A Detailed Account of Apple’s New EasyPay System to Purchase a $200 Item

Earlier today the Apple Store app was updated to include support for Canada, and to also debut the new self-checkout feature called EasyPay (U.S. only at the moment).

Curious to know how this self-managed system works for accessory purchases? The Mac Observer went hands on today with the feature to purchase a $200 accessory. Users will first have to connect to in-store Apple Wi-Fi, then access EasyPay within the Apple Store app.

Here are their observations of EasyPay:

Using your phone’s camera, scan the barcode of any product on display. The app then brings up the product information, including price, pictures, and user reviews. A large green button at the bottom of the screen begs you to purchase the product and, conveniently, gives you the total cost including local sales tax. Pressing “Pay Now” automatically charges the card associated with your Apple.com store account. Thankfully, for those prone to losing their phone, the app does ask for the three or four digit security code before completing the transaction.
It takes just a second to complete the purchase, and you’re then presented with a thank you screen and access to a PDF version of your receipt.

Product purchased, we looked around, feeling a little odd about having not worked with an employee, and then walked out of the store. Not a single employee nor the uniformed security door gave us a second look, despite the fact that we were walking out with an $200+ product under our arm.

 

So, as you can see they were able to purchase a $200 item without being questioned by staff on their way out (the app even instructs you to ask for a bag, if you require one).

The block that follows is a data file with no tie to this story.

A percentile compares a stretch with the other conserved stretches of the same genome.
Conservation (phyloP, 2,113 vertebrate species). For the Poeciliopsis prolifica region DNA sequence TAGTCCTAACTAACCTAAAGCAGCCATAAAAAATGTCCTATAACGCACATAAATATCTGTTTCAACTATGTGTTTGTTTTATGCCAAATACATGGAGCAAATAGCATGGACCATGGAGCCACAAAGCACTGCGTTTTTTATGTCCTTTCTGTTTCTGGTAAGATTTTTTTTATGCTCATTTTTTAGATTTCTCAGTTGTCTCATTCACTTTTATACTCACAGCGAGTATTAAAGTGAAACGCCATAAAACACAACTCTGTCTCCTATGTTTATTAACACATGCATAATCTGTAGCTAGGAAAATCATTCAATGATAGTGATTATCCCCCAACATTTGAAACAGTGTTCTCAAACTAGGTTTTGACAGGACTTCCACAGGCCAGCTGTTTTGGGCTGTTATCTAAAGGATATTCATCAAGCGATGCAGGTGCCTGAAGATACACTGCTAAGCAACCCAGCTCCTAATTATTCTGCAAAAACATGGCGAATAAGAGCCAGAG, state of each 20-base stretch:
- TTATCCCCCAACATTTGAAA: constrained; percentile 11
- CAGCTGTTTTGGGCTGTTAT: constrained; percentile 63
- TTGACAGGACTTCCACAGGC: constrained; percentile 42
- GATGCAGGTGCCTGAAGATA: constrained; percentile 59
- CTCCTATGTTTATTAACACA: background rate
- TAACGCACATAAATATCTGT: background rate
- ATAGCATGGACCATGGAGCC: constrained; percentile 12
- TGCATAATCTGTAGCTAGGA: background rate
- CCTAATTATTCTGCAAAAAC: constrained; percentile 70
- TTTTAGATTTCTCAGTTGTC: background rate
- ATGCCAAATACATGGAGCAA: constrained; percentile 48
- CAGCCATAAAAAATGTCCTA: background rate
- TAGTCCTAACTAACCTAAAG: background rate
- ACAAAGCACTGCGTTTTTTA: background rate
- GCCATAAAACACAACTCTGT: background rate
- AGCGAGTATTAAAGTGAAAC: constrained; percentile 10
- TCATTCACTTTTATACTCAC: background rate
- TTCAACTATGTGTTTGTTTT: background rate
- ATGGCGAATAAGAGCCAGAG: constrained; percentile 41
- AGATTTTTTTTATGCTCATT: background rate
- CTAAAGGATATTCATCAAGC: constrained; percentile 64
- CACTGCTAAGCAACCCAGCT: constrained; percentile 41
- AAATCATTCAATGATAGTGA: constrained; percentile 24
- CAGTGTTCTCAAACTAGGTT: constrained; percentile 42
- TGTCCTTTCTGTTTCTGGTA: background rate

ReadItLater lead developer @SteveStreza also had a seamless EasyPay experience:

It’ll be curious to see how EasyPay will affect the occurrences of shoplifting, as customers will be walking in and out of stores at will. I have a strong inclination EasyPay (or EasyTheft?!) will be quite popular this holiday season.

Founder and Editor-in-Chief of iPhoneinCanada.ca. Follow me on Twitter, and @iPhoneinCanada, and on Google+.

  • Anonymous

    iTheft would occur a lot.

  • Playerno12345

    Apple has style!!!

    I wanna see Samsung do this…  

  • Wuju

    I would like to see how they handle iTheft. There must be something but what….

  • Wuju

    Syncing this app to iTunes freezes iTunes. What gives? Try download it directly from iTunes – it freezes iTunes as well and I had to Force Quite iTunes at the end multiple times. Reboot MacBook didn’t help. Bug?

  • http://www.zadig.info Mario Gaucher

    At least one employee may have a push notification or something like that to let them know that someone bought an item…

  • http://twitter.com/adamjefferson Adam Jefferson

    I hope this is successful and extends beyond the US once it’s proven successful. It’s a shame that shoplifting may increase – or at least, attempts at shoplifting may increase – as I suspect that once some numbers indicating the shoplifting frequency are determined, this practice will either be discontinued or limited in some other way. I was surprised that a $200 item was allowed to go through this process. But then again, our local grocery stores now have self checkouts that, in theory, would have the same issue of allowing customers to walk out with hundreds of dollars in groceries without really ever dealing with a cashier or other staff member.

    I’m not sure if other stores do, but our Apple Store in Mississauga has a security guard on duty at the entrance/exit so there is definitely concern of theft even without this self checkout option.

  • John H

    I don’t know if all Apple stores are like this but the one at Eatons Center in Toronto almost always has an employee or two at the entrance with an iPad.  I would guess that once a purchase is made a notification is sent to the iPad(s) at the front of the store and the employee there will just let you walk out with your purchase.